So I finally bit the bullet and bought a Dark Adventure Radio Theatre drama, after hearing so much about them on YSDC! I couldn't resist hearing a dramatization of "Brotherhood of the Beast," one of the first Call of Cthulhu campaigns I ever read.
I haven't received the CD yet (I've just listened to the downloaded audio files), but I really enjoyed it. Andrew Leman and the other actors and speakers were excellent. The sound effects and music were great. The story really rushes along -- for better or worse, though it's based on a RPG scenario, it's nothing like listening to those long, warm, bantering Yog-Sothoth RPG recordings. (Which I love!) I would have loved if it were longer, but it's fun in its own way, with no dead air.
I haven't read the original campaign since I was a teenager, so some of the plot twists surprised me -- I particularly liked the beginning sequence where the PCs are the guests of the deranged old lady in her creepy house. The different actors were wonderful -- the assorted sinister and scenery-chewing villains (Transylvanian nobleman, WASP millionaire, *and* Chinese warlock!!!), the faithful Maori henchman, the astronomer reluctantly dragged into the adventure, and the three main investigators. Everyone was good in their role, though Jenny's East Coast accent (and flexible morality) kept making me imagine Lois from "Family Guy" as a Call of Cthulhu character. As I'd heard on the Cthulhu Breakfast Club, the self-referential injokes of "this is all a RPG adventure, thus we must all do things in a group and drop everything to travel to the other side of the world in pursuit of an evil cult" were delightful. And the four different endings were great -- of course I prefer the most depressing one. (But why does you-know-who always die??? o_O ) I'm also slightly surprised that Dark Adventure didn't include one of the most memorable scenes from the module, the "what if one of the PCs gets possessed by a certain character" moment.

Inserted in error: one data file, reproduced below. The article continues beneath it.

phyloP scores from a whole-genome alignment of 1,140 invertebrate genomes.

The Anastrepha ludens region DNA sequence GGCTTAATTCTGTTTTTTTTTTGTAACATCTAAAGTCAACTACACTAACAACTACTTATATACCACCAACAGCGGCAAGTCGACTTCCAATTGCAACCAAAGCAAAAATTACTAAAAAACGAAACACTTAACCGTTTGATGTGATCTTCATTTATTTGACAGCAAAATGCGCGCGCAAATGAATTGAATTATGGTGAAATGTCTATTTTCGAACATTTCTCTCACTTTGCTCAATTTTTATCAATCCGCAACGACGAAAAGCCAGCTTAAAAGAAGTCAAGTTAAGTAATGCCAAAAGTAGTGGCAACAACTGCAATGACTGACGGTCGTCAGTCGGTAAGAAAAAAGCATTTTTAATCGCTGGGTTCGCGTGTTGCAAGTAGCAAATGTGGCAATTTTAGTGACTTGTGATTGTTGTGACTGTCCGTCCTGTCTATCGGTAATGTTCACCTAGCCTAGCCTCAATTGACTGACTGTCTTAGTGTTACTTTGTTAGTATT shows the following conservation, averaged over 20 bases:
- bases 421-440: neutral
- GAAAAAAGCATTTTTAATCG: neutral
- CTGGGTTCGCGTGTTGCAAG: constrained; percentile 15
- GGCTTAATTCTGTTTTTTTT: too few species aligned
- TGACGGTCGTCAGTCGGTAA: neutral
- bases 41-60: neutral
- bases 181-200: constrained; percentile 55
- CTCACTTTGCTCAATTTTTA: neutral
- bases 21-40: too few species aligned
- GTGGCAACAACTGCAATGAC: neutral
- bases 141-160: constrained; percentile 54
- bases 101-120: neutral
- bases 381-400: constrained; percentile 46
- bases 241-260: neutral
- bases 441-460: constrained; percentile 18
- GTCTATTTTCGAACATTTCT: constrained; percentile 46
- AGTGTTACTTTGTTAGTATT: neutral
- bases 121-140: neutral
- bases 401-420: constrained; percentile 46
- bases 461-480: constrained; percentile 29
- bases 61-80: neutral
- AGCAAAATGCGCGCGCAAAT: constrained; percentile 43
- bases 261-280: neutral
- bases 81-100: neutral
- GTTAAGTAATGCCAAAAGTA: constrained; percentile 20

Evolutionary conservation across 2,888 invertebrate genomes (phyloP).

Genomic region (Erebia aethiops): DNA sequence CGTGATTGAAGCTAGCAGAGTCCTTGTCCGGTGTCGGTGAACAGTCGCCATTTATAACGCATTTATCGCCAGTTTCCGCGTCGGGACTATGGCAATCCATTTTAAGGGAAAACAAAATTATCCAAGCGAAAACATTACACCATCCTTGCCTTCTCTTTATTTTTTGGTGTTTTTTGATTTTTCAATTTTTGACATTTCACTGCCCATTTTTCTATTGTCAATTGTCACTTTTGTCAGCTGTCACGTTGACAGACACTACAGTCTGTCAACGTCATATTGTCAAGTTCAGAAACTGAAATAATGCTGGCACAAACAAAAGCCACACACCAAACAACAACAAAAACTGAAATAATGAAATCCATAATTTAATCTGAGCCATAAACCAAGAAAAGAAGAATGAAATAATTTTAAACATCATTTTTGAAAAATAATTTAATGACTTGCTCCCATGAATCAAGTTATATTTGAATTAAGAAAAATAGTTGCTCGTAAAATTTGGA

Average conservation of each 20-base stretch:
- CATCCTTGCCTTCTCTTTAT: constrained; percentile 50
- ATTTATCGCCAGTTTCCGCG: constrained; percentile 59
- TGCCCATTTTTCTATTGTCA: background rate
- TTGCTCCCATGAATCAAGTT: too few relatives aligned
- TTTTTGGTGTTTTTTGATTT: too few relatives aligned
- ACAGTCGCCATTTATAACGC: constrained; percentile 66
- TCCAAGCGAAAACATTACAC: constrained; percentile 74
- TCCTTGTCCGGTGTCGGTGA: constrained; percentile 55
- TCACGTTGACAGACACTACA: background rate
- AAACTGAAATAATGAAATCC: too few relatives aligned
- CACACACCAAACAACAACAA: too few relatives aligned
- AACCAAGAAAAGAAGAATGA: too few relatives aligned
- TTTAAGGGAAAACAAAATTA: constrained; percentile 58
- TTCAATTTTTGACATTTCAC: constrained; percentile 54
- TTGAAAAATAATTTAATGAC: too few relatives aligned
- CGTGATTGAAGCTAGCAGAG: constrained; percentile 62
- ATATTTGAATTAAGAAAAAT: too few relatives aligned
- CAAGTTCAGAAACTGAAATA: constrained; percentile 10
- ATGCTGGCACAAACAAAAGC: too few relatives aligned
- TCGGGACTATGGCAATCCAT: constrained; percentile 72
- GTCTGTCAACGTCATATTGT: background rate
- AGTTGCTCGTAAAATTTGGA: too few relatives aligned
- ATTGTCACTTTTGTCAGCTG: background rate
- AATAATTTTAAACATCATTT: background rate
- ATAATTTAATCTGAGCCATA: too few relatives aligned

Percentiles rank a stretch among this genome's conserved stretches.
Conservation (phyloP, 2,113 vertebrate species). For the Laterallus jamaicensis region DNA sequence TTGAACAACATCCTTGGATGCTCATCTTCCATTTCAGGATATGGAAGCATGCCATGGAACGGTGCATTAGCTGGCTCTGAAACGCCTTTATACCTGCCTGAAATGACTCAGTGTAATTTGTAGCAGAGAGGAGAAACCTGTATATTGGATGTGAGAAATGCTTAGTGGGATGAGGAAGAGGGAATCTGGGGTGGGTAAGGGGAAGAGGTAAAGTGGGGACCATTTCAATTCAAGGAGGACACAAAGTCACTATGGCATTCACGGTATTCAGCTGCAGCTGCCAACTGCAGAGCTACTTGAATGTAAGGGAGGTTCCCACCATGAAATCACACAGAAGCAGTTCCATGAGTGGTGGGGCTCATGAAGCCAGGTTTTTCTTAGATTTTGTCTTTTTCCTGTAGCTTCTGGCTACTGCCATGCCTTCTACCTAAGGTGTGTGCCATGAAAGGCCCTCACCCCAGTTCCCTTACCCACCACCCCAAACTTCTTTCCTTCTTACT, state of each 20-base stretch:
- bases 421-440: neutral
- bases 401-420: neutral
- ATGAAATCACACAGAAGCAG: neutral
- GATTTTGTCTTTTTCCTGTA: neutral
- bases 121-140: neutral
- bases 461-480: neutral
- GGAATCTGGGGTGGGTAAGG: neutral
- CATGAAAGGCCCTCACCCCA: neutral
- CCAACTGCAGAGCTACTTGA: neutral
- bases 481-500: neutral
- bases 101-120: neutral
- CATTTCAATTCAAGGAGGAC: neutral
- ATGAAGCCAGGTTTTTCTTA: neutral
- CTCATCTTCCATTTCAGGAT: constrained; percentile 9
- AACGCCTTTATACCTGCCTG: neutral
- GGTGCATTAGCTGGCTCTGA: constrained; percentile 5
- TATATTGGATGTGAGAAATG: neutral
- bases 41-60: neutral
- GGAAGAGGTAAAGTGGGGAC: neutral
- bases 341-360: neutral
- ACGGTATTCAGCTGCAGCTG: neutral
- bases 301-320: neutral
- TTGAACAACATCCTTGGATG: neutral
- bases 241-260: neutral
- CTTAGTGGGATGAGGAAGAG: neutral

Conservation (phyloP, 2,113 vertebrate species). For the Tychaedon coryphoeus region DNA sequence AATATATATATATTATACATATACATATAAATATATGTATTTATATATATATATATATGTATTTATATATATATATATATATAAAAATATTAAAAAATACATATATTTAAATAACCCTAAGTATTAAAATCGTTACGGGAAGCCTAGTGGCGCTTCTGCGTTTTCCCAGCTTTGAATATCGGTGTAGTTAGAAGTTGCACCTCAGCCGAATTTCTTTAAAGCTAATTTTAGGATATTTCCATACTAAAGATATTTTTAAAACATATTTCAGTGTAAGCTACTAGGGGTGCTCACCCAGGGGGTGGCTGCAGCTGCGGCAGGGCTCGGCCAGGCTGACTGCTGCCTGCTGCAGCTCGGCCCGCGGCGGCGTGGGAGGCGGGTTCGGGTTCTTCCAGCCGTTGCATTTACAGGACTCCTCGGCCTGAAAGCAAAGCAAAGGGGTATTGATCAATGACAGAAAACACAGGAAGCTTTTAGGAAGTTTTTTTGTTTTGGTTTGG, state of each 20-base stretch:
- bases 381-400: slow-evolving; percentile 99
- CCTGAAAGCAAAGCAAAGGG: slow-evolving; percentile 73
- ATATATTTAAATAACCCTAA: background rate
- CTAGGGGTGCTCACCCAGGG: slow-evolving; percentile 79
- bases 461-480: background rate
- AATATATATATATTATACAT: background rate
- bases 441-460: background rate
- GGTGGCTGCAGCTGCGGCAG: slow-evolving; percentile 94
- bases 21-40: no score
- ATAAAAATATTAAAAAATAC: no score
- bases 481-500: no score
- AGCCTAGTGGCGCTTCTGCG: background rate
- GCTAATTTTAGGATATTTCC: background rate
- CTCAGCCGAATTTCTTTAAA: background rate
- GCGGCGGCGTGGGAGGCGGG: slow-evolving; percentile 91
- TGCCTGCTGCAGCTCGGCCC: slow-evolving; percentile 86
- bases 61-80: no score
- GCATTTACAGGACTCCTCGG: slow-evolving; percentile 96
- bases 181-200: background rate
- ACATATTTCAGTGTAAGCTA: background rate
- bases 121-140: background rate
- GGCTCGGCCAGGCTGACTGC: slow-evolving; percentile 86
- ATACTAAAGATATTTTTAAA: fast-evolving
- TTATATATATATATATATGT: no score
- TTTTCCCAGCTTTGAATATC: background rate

Also, this last comment may seem a bit random, but I liked how, in one of the endings, the heroes end up on the side of Algerian freedom fighters against the cultists. I'm definitely not a Progressive Purist about this kind of stuff, but knowing the nerd debates about whether to modify these oldschool pulp-style Cthulhu adventures where the heroes are white folks and the cultist rank and file are sinister Arabs or Chinese or etc., I was pleasantly surprised that this short plot thread with an Arab good guy and lefty politics seemed to be added specifically for the Dark Adventure version. (Unless I'm totally misremembering and Keith Herber wrote it?) It reminded me in the vaguest way of Jomo Kenyatta appearing in "Masks of Nyarlathotep". Maybe I'm overreading, but whatever the provenance of this bit, I liked it.
Anyway, it was a lot of fun! I can't wait to get the CD set and check out all the props.